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Surgical Tie, Instrument Technique

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Tying the Surgical Tie, Instrument Technique ()
 One Hand   Two Hand   Instrument   Slip  View Video

Tying the Surgical Tie, Instrument Technique

With the short end away from you, position the forceps. Wrap the long end over the forceps, and then under. Pick up the end and pull tight to make the Half Knot. Position the forceps again and wrap the long end across them. Pick up the short end. Pull tight to complete the Square (Reef) Knot.

Surgical Tie, Instrument Technique

Uses: The Surgical Tie is a Square (Reef) Knot (ABOK # 460, p 75.) It is widely used in surgery although less secure than the Ligature Knot, which starts with an initial Double Throw Knot.

Techniques: This animation shows the end of the suture tied using an Instrument to form the knot. The disadvantage of the Instrument version of the Surgical Tie is the difficulty of keeping the ends taut during the tying process. Alternative techniques include the One Hand Technique, the Two Hand Technique, and the Surgical Slip Tie.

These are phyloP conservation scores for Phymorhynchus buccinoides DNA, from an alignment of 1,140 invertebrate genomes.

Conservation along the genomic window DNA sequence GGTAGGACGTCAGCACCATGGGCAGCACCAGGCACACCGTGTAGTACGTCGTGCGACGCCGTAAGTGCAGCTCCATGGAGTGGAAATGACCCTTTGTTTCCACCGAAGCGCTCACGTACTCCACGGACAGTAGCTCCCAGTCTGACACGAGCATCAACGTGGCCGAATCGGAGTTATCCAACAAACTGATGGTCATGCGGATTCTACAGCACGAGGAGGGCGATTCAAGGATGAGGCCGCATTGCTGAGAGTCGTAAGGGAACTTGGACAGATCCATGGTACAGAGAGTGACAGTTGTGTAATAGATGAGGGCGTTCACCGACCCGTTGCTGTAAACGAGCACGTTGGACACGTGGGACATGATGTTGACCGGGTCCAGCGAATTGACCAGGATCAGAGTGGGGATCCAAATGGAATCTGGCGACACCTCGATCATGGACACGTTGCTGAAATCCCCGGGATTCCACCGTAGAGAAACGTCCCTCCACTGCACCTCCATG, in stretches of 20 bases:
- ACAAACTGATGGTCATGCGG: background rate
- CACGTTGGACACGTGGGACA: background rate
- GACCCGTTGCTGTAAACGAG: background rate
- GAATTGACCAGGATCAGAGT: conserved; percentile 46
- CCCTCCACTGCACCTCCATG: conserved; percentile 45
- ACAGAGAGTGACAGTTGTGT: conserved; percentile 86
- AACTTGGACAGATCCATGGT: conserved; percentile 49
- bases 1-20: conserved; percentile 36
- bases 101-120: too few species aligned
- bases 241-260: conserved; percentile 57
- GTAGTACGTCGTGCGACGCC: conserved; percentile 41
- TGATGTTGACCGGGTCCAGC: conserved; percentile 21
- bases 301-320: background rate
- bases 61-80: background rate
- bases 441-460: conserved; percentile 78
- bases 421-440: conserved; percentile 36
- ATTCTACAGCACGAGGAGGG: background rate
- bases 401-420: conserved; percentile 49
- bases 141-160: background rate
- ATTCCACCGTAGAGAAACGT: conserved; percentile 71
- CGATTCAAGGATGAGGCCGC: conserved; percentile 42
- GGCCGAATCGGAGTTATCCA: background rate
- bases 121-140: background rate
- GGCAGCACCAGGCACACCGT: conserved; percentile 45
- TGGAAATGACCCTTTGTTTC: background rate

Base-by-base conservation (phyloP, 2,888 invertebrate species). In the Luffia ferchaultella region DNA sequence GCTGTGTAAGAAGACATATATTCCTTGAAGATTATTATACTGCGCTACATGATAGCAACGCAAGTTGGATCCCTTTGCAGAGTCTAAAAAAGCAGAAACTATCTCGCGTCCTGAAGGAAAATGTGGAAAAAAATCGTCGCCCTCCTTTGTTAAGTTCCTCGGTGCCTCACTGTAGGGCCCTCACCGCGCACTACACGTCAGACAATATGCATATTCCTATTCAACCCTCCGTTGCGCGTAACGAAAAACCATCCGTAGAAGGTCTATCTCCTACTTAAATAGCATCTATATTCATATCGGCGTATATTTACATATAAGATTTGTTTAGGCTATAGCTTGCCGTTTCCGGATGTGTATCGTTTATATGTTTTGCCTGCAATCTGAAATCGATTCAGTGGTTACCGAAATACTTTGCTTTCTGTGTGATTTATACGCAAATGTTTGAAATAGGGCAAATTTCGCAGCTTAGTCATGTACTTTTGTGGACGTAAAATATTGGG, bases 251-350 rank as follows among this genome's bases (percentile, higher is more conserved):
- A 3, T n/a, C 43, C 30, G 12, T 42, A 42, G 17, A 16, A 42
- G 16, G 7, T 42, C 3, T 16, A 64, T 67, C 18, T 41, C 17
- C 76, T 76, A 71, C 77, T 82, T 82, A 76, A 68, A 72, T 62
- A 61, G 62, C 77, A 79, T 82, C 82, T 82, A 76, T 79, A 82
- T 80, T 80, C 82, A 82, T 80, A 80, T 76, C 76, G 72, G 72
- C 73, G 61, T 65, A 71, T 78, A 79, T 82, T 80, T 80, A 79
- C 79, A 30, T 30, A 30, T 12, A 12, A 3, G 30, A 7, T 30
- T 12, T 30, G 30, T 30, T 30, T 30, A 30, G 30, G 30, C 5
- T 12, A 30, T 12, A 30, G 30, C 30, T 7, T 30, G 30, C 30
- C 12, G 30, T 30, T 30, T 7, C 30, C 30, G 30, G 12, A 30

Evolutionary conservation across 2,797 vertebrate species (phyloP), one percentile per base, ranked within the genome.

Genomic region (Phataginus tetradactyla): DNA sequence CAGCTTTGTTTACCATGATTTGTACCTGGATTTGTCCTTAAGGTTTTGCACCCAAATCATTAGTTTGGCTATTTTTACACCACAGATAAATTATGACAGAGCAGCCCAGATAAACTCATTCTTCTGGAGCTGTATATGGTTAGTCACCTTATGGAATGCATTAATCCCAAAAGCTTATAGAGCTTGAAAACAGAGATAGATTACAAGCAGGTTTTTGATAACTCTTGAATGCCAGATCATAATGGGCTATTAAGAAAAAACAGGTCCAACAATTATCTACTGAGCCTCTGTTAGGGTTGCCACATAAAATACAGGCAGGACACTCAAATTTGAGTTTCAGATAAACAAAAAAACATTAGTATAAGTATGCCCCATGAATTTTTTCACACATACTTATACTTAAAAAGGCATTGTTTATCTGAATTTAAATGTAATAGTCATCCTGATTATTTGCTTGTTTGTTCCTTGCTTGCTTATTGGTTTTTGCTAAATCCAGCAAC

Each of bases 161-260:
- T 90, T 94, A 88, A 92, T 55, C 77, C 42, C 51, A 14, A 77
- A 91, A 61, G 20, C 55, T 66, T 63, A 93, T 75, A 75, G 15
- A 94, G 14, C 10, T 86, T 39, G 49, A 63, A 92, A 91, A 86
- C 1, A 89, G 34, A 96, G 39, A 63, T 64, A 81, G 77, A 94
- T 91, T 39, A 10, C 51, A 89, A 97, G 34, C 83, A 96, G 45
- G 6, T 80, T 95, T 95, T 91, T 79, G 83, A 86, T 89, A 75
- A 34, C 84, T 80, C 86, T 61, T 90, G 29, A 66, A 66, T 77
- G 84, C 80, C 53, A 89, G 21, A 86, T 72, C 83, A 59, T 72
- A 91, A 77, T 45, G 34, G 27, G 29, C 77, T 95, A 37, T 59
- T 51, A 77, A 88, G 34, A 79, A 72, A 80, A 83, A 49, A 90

Learning and Teaching: Most right-handed students will prefer the Normal view and left-handed students the Mirror view. An Instructor sitting opposite a student may find it helpful to use the Inverted or Rotated views.

Repetition: The sequence shown in the animation is usually repeated to provide security. This precaution is appropriate because Square Knots are notoriously unreliable and because the completed knot is often hard to see – it could comprise a stack of slippery Half Hitches instead of the intended Square (Reef) Knot.

Reversing the Sequence: The animation shows the short end away from the surgeon. If the short end is towards the surgeon then start with Frames 9 to 13 to tie the first Half Knot followed by Frames 2 to 8 to complete the second Half Knot.

Disclaimer: Any activity that involves ropes is potentially hazardous. Lives may be at risk - possibly your own. Considerable attention and effort have been made to ensure that these descriptions are accurate. However, many critical factors cannot be controlled, including: the choice of materials; the age, size, and condition of ropes; and the accuracy with which these descriptions have been followed. No responsibility is accepted for incidents arising from the use of this material.

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